There is now widespread recognition that everyone has a role to play in preventing child sexual abuse and exploitation (CSA/E). The INSPIRE framework for addressing violence against children globally, identifies seven strategies that are required to end violence against children, including CSA/E. This framework highlights the importance of different actors working together across various contexts, disciplines and areas to keep children safe. Many groups of people are also involved in responding to CSA/E and supporting recovery. This includes friends, peers and family members of those affected, alongside professionals working across different sectors.
In preparing for our Delphi study, one of the key tasks involves ‘mapping out’ all the different groups of individuals who may have expertise in preventing and responding to CSA/E and/or knowledge of participatory approaches with children and young people with lived experience of CSA/E.
As researchers, the list of ‘experts’ that we might initially identify may include academics and representatives from international NGOs and taskforces. However, these groups may not be at the top of the list for children and young people because they are less visible than individuals who make a significant, tangible difference to their lives in either educating them about CSA/E or responding to incidents of abuse. In order to help us develop a broader understanding of who ‘the experts’ should be in this study, we arranged a two-part consultation with the IC’s Young Researchers’ Advisory Panel (YRAP).
Seven YRAP members joined us in the first consultation and shared their thoughts about who has a role to play in the prevention of and/or response to CSA/E.
In considering who was significant when it came to preventing CSA/E, YRAP members felt strongly that prevention is everyone's responsibility and if people are not exercising a duty of care in relation to young people, they play a role in enabling abuse.
‘If we don’t prevent it, we’re enabling it’
When asked to come up with a list of specific groups that have a role to play in the prevention of CSA/E, YRAP members identified a number of actors including:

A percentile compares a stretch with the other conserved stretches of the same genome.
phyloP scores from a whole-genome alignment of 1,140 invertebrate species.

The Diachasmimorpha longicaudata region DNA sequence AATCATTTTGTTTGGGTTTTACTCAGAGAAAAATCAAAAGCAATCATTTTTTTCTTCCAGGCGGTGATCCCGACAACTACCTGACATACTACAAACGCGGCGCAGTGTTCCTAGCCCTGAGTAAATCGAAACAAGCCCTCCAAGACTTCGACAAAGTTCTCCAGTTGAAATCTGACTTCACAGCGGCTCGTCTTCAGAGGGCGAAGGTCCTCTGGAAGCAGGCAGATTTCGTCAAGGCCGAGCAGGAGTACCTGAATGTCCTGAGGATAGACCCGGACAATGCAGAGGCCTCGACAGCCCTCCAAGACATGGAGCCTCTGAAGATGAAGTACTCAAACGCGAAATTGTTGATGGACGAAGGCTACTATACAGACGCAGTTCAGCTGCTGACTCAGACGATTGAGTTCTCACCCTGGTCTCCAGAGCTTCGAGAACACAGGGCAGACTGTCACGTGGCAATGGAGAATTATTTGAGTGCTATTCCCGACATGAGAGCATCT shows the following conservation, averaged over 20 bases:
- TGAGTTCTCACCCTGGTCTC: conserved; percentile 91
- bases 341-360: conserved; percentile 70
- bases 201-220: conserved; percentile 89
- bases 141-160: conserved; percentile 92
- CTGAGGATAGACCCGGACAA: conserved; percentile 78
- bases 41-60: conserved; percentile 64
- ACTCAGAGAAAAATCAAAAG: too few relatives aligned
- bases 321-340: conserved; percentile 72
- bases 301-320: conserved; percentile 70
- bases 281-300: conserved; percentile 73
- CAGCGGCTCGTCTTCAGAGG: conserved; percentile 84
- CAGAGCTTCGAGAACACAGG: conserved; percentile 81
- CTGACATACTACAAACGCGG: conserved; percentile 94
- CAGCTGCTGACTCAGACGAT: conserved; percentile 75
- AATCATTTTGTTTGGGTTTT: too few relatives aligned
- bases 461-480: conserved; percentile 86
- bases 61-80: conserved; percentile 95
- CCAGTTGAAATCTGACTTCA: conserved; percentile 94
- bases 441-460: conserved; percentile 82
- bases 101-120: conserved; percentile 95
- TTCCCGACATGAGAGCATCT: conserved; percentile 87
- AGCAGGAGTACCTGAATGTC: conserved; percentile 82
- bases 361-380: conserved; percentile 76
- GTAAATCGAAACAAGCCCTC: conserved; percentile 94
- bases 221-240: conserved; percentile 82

- Young people (and adults) with lived experience
- Accident and emergency hospitals
- Sexual health clinics
- Sexual assault referral centres (SARCS)
- The media
Parents/carers, wider family members and teachers were seen as having a role to play here in relation to increasing children and young people’s awareness of risks and educating them about respect, healthy relationships, consent and related topics. YRAP members also talked about the role of victims and survivors in sharing their stories as a way of raising awareness of CSA/E among children and young people.
‘I wish someone had told me’
However, YRAP members felt that some of the groups they identified were not currently fulfilling these roles. That is, certain groups may be identified as having a role to play in prevention but that does not necessarily mean that they currently do play a significant role or are seen by young people as significant.
The group talked about how schools were currently not doing enough to educate young people about healthy relationships. They also felt there were shortfalls amongst other professional groups in terms of fulfilling their role of spotting signs and potentially intervening at an earlier point to prevent CSA/E. Again, this involved schools alongside staff at hospitals, sexual health clinics and the police. The group shared that although these professionals should have a role to play, young people could feel judged and stigmatised from these professionals and that the right questions were not being asked. Opportunities to intervene were therefore being missed.
In these discussions, YRAP also spoke about the need for more advertising and awareness raising in the media, more positive role models in the media when it came to modelling healthy relationships, and film/television content that is more reflective of young people’s experiences.